The European Commission today decided that palm oil is not a green fuel and should not be promoted because it causes deforestation. The use of palm oil in diesel, which is driven by the EU’s renewable energy targets, will be gradually reduced as of 2023 and should reach zero in 2030 although exemptions remain. Europe’s federation of green transport NGOs, Transport & Environment (T&E), said the labelling of palm oil as unsustainable is a milestone in the fight to recognise the climate impact of burning food for energy.
In the context of the EU recast of the Renewable Energy Directive (REDII), the European co-legislators asked the Commission to develop a methodology to identify high ILUC risk biofuels with a significant expansion into high-carbon stock areas. These high ILUC risk biofuels would be frozen and then fully phased-out of the EU renewable targets by the year 2030. Some parties have raised questions regarding the compatibility of these measures with international trade rules.
Today’s announcement by the Volkswagen Group that it plans to sell 70 electric models and make 22 million electric vehicles in the next decade is a game changer for the automotive industry, Europe’s federation of green transport NGOs has said. While the plan is not perfect it is a clear indication of the future of carmaking and governments should now put in place green taxation and charging infrastructure to aid the transition, Transport & Environment (T&E) commented.
More than 65,000 Europeans have taken part in the public consultation urging the Commission to close the door to palm oil and soy in diesel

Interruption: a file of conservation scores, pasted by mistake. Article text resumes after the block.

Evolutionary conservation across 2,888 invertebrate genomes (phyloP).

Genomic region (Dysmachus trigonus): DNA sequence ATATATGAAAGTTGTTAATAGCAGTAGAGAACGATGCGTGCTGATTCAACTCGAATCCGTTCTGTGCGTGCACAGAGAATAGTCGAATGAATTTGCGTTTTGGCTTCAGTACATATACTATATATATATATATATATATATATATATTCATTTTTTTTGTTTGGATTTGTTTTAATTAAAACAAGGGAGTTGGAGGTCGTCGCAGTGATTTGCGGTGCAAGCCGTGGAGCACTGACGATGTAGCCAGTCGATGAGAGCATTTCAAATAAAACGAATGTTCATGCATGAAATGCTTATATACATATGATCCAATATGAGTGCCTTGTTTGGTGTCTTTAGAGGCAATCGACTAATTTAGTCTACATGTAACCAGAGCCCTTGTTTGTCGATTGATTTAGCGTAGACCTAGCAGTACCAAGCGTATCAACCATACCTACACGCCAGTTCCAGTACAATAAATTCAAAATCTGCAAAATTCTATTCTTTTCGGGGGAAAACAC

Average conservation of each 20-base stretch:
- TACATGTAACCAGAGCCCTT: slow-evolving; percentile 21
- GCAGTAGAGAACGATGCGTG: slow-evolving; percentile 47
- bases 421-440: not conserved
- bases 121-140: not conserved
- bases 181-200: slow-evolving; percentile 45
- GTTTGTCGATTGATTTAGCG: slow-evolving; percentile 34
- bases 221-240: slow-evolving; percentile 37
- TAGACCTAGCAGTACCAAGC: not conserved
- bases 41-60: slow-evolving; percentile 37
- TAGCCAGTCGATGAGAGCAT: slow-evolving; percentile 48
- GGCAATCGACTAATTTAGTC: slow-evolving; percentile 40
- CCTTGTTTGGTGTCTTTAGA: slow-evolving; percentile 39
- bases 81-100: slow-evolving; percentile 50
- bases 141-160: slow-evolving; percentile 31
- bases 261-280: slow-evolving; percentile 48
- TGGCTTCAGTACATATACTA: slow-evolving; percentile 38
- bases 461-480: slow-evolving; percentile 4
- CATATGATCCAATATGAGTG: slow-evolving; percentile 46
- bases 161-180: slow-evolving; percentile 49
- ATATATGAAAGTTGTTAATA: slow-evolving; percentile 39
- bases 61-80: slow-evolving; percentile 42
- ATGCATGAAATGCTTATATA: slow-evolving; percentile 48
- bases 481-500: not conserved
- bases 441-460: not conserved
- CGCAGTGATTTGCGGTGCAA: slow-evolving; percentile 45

EU governments and MEPs have agreed to spend €7 billion of the bloc’s transport infrastructure budget on more sustainable projects like electric vehicle re-charging points and upgrades to rail signalling. The projects will need to be co-financed by member states, meaning public spending on green transport infrastructure will be much higher. Transport & Environment (T&E) said that, as EU member states deliberate on a draft strategy to fully decarbonise European transport by 2050, last night’s deal on the Connecting Europe Facility (CEF) makes that target more achievable.
Legambiente, Movimento difesa del cittadino e la delegazione italiana di Transport & Environment si rivolgono all’Autorità Garante della Concorrenza e del Mercato per la campagna pubblicitaria del biodiesel ENI diesel+ “-4% di consumi e -40% di emissioni gassose”
The US has become the second largest electric passenger car market in the world , selling 361,000 EVs in 2018 (a 2.1% market share) and relegating Europe to the third place with 302,000 cars (or a 2.0% market share), new analysis by Transport & Environment (T&E) shows. China continues to top the ranking with over one million EVs sold last year and an EV market share of 4%.
Latest electric passenger car sales data from 2018 shows that the US has overtaken Europe in the numbers of electric vehicles (EV1) sold, by around 60,000 units. This is despite the EU being much more committed to climate action than the US where the Trump administration is dismantling.
This blog was first published by EurActivBelgium’s proposal for Europe to tax aviation is most welcome and could address the current measures that are inadequate to address climbing emissions.
The new Worldwide Harmonised Light Vehicle Test Procedure (WLTP), designed to improve car CO2 emissions testing in the laboratory, does not bring credible results and on its own will not stop carmaker manipulation of tests, a new report by Transport & Environment (T&E) shows. The report exposes the difficulties for independent testers when checking CO2 emissions from cars as key data remains secret.